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Otters in Captivity

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Marine Mammal Welfare

Part of the book series: Animal Welfare ((AWNS,volume 17))

Abstract

In 2015 there were a minimum of 1621 otters of eight species (Asian small-clawed otter Aonyx cinereus, Sea otter Enhydra lutris, Spotted-necked otter Hydrictis maculicollis, N.A. river otter Lontra canadensis, Marine otter Lontra felina, Neotropical otter Lontra longicaudis, Eurasian otter Lutra lutra, Smooth-coated otter Lutrogale perspicillata, and Giant otter Pteronura brasiliensis) held in major zoos and aquariums. Husbandry, or the care and management of otters in captivity, has improved gradually over the last two decades. Fifty years ago recommendations were made that outlined the need for large, complex land areas and other features key to ensuring high levels of otter welfare, which many ex situ facilities, such as zoos, aquariums, and rehabilitation facilities, have now adopted. Increased welfare of captive otters is due partially from improved environmental conditions such as better habitat design, and partially from improved understanding of otter nutritional and health needs. This chapter discusses otter species kept in captivity and focuses on their care and well-being. This includes husbandry improvements over the last few decades, as well as some of the continuing concerns regarding otter welfare in zoos, aquariums, and rehabilitation situations. We address the benefit of multi-institutional research into welfare issues and the potential benefit of improving habitat designs allowing otters a greater choice and control over their environment.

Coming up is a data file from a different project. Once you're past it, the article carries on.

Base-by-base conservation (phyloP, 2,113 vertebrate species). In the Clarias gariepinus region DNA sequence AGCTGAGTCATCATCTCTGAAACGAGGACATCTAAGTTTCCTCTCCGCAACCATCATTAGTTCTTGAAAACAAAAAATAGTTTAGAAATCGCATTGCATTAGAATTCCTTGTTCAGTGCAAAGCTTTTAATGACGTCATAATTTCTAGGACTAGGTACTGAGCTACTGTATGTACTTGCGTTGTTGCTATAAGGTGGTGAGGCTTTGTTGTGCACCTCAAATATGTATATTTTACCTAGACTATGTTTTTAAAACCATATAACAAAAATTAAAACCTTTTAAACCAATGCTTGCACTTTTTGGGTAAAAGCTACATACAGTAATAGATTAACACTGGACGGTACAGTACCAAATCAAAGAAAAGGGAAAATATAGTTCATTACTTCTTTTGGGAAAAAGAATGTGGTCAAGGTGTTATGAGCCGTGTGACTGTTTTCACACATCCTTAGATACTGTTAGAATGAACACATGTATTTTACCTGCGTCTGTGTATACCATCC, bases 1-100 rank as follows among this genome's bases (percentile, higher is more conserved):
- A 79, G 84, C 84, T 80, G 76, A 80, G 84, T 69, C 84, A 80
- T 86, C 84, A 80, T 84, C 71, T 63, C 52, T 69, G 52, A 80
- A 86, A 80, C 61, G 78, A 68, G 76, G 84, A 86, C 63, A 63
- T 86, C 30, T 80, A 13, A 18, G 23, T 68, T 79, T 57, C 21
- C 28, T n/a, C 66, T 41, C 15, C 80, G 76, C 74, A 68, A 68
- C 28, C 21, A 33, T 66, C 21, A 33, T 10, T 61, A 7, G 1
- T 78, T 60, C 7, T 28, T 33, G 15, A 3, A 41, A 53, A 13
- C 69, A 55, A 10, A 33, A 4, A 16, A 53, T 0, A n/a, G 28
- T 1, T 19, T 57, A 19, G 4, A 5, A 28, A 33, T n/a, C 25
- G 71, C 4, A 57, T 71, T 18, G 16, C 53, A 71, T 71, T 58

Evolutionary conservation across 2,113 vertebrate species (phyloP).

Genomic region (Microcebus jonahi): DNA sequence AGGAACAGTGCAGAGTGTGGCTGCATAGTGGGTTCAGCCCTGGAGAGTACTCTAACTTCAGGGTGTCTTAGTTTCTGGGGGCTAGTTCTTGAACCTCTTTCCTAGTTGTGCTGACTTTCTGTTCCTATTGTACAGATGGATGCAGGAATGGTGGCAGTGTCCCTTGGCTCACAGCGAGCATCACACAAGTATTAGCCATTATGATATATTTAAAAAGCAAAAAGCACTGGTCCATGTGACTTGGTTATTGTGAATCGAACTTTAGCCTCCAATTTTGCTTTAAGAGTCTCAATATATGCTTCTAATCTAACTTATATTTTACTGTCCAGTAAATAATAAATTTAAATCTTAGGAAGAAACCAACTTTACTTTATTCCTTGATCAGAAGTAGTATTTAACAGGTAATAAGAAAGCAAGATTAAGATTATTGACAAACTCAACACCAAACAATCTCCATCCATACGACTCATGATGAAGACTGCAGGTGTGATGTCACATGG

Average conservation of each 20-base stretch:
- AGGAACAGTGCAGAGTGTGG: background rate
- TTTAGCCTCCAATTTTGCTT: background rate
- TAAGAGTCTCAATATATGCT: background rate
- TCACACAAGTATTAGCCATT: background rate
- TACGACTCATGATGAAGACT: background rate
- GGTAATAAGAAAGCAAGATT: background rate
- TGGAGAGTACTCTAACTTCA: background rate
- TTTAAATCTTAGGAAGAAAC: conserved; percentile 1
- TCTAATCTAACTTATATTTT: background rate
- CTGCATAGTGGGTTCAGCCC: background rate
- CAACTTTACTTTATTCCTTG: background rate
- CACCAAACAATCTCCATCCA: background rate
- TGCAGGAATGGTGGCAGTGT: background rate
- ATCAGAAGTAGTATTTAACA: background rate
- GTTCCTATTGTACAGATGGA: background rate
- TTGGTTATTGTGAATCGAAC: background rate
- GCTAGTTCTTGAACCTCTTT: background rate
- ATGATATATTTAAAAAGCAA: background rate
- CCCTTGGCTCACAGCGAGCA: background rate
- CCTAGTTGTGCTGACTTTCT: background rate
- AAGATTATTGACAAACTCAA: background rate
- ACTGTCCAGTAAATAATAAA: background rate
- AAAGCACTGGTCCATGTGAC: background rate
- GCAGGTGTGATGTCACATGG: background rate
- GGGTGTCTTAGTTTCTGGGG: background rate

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Reed-Smith, J., Larson, S. (2017). Otters in Captivity. In: Butterworth, A. (eds) Marine Mammal Welfare. Animal Welfare, vol 17. Springer, Cham. https://doi.org/10.1007/978-3-319-46994-2_31

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